By considering the unique sea-level "fingerprint" created by a melting ice sheet, a team of geophysicists in North America has developed a new method for pinpointing the sources of global sea-level rise. Their approach could provide a way to measure the impact of the Greenland and West Antarctic ice sheets – the greatest sources of uncertainty in projections of future sea-level changes.

Long-term variations in sea level are caused by processes including thermal expansion of the water, changes in ocean circulation, and changes in the size of glaciers and ice sheets. Measurements from tide gauges indicate a global average sea-level rise of 1–2 mm/yr during the 20th century. However, this estimate ignores geographical variations in sea level, and provides no information about the contribution of different processes.

One possible way to pick apart the total sea-level change is to look for the distinct pattern, or fingerprint, of a melting ice sheet. Close to the ice sheet, for example, the sea level tends to fall. This is a result of both the local uplift of the Earth's crust after being relieved of the great weight of the ice and a reduction in the ice sheet's gravitational pull on the ocean. Moving further away from the ice sheet, however, the sea level rises progressively.

Looking for fingerprints

Carling Hay at the University of Toronto and colleagues at Harvard University, along with Rutgers University geophysicists in Canada and the US, have developed a new statistical method for identifying these ice-sheet fingerprints. Their approach uses an algorithm known as the Kalman filter, which processes noisy measurements and provides an optimal estimate of a system's state. The Kalman filter is well suited for analysing sea-level change because it can use known information about the system to fill data gaps – a common occurrence with tide-gauge records.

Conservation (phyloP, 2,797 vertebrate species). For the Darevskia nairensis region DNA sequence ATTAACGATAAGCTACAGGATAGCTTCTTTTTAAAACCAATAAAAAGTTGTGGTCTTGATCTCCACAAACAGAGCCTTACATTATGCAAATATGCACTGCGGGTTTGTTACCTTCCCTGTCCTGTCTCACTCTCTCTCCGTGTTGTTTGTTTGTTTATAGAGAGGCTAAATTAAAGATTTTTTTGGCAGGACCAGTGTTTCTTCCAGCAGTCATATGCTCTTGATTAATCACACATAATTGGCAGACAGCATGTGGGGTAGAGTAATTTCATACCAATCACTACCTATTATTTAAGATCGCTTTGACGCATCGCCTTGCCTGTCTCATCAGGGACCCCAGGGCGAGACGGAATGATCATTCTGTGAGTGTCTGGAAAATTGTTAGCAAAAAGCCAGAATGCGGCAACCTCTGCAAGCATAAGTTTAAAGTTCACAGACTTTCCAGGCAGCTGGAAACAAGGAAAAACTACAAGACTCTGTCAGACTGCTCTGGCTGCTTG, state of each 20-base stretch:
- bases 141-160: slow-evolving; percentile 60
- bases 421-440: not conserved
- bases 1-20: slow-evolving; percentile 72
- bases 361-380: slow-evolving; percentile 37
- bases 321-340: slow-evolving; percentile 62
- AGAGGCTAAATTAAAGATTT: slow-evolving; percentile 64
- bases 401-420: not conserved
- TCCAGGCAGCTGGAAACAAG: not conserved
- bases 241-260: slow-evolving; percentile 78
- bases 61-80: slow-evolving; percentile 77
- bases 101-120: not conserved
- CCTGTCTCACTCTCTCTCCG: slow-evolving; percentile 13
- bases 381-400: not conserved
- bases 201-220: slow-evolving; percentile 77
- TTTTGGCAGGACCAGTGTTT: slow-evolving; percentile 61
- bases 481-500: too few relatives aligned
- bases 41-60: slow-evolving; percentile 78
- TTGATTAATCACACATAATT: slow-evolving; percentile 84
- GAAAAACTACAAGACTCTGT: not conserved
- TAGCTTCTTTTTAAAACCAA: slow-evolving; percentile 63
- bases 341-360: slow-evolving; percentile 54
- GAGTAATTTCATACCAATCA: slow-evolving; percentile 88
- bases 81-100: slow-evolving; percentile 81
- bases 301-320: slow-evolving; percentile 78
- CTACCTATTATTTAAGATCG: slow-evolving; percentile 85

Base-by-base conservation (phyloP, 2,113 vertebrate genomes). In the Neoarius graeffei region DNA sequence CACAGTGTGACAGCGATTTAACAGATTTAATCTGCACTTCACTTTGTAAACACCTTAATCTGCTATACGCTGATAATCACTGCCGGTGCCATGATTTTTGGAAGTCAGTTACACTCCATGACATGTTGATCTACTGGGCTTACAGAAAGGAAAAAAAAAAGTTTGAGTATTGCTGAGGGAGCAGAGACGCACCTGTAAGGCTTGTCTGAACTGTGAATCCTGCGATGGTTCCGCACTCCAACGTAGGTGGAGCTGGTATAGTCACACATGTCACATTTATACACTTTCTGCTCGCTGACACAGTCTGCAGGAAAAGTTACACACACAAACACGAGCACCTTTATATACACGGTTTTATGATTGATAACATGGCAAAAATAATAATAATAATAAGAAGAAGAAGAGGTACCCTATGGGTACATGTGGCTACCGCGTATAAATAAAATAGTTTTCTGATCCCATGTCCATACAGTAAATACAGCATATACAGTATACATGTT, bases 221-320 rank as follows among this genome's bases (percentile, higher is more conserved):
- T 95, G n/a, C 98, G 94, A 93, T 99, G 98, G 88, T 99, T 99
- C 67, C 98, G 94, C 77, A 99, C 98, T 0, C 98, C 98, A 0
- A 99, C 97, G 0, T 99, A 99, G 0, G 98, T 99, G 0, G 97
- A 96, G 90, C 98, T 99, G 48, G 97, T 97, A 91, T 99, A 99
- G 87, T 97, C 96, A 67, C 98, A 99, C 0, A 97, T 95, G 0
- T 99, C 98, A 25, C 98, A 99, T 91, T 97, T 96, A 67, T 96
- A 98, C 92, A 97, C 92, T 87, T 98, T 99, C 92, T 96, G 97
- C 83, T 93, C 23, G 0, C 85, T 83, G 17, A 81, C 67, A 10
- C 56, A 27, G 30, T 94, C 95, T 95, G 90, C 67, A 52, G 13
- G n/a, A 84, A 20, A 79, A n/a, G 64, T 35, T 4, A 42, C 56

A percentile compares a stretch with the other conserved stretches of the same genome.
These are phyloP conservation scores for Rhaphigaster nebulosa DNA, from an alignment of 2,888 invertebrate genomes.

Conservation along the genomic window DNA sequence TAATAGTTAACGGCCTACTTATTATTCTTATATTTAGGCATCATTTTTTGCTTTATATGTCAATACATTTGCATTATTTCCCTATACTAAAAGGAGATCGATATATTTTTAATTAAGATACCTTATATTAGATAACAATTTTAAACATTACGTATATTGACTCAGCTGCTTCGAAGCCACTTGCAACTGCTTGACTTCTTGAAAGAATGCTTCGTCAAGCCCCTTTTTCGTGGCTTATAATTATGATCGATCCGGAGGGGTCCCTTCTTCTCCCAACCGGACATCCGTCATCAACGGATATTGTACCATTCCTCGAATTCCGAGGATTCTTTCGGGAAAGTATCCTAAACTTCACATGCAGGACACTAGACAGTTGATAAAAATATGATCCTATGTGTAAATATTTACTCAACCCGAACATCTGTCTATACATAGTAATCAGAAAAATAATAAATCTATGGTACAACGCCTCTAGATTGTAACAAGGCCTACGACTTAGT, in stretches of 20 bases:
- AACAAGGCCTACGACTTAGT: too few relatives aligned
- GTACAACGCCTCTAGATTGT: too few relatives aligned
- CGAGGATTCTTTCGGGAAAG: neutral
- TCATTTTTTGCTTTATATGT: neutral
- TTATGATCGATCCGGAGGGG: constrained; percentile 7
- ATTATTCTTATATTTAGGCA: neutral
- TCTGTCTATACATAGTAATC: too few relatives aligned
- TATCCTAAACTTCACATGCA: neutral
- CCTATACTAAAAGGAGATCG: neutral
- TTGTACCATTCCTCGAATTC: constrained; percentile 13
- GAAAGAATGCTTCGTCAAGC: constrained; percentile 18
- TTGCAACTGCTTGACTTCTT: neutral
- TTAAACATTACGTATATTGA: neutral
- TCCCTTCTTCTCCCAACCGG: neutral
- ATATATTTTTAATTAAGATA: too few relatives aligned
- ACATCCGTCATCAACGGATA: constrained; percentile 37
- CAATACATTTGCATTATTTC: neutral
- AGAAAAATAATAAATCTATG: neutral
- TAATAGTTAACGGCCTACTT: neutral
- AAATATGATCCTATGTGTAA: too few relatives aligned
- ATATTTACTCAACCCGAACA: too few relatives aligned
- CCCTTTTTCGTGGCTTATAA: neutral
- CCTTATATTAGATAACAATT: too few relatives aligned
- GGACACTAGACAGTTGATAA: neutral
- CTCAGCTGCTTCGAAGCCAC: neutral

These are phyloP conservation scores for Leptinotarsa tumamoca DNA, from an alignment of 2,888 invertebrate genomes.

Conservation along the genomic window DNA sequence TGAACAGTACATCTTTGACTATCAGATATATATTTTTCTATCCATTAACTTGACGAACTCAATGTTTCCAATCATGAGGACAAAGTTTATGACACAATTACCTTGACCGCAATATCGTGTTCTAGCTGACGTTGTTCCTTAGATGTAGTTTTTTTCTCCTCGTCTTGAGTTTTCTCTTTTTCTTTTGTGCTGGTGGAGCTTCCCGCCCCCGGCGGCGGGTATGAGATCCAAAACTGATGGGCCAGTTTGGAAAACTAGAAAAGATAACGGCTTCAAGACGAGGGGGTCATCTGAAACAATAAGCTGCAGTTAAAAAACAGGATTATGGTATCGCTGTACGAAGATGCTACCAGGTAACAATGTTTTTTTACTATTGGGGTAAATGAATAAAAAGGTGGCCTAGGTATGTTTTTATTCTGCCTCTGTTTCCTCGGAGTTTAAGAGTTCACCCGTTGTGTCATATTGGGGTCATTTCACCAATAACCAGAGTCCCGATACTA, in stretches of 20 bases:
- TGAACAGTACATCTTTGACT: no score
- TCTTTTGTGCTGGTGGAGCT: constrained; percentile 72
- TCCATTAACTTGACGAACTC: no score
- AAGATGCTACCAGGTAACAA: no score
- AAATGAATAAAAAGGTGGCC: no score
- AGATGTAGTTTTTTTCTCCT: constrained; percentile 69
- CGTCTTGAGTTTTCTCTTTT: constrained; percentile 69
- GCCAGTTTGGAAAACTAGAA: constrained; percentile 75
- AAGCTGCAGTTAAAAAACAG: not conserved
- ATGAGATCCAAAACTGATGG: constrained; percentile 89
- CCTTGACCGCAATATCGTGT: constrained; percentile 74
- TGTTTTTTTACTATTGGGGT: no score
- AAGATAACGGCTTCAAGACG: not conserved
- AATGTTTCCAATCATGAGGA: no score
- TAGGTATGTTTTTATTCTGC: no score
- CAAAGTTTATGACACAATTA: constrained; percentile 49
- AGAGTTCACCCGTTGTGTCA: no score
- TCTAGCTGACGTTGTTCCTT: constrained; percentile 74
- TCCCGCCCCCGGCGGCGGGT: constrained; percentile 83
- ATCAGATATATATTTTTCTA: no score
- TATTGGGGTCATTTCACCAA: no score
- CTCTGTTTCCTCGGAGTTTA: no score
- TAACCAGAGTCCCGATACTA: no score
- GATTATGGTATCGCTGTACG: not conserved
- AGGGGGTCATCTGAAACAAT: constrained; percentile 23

In order to test this framework, the team created a sea-level record from scratch, containing known contributions from different processes. The researchers first removed the long-term trends from almost 600 tide-gauge records going as far back as 1807, isolating the short-term sea-level variability – the observational "noise". Then, at each tide-gauge site, a long-term, warming-forced sea-level trend was added, obtained from a climate-model simulation. Changes in land height caused by changes in glacial mass were supplied by an Earth model, and a globally uniform trend of 0.8 mm/yr was added to account for any unmodelled sources of sea-level rise, such as the melting of mountain glaciers.

Melt rates of 0.3 and 0.5 mm/yr were assumed for the Greenland (GIS) and West Antarctic (WAIS) ice sheets, respectively, along with their predicted fingerprints. The researchers then applied the Kalman filter to this synthetic dataset, initializing the algorithm with melt rates of zero.

Matching melt rates

The algorithm was found to estimate the melt rates most accurately when applied to the maximum number of tide gauges, providing enough information for the ice-sheet fingerprints to be separated from the globally uniform trend. The final estimated melt rates for the GIS and WAIS were 0.21 and 0.38 mm/yr, respectively, close to the values used in the synthetic dataset. The 1σ uncertainties associated with these values indicate the magnitude of ice-sheet melting that could potentially be detected in real sea-level records.

"It should be possible to use historical tide-gauge records to robustly infer positive Greenland and West Antarctic ice-sheet melt rates above 0.3 and 0.4 mm/yr, respectively," explains Hay. "We are now in the process of applying our methodology to historical sea-level records to provide a new estimate of total sea-level rise and ice-sheet melt rates over the 20th century," she adds.

Eric Leuliette, an oceanographer at NOAA's Satellite Oceanography and Climatology Division, comments that this approach is, however, unlikely to provide a complete picture of past sea-level changes. "Because of the lack of long tide-gauge records near some regions with glaciers, it may be impossible to use fingerprints to reconstruct all of the individual sources of 20th century sea-level rise," says Leuliette, who was not involved in this latest research. "But this study demonstrates that it may be possible to use tide gauges to at least constrain the contributions from Antarctica and Greenland."

Hay and colleagues eventually hope to apply their algorithm to satellite measurements of sea-surface height. Although these data are only available for the past 20 years, they offer near-global coverage.

The research is described in Proceedings of the National Academy of Sciences.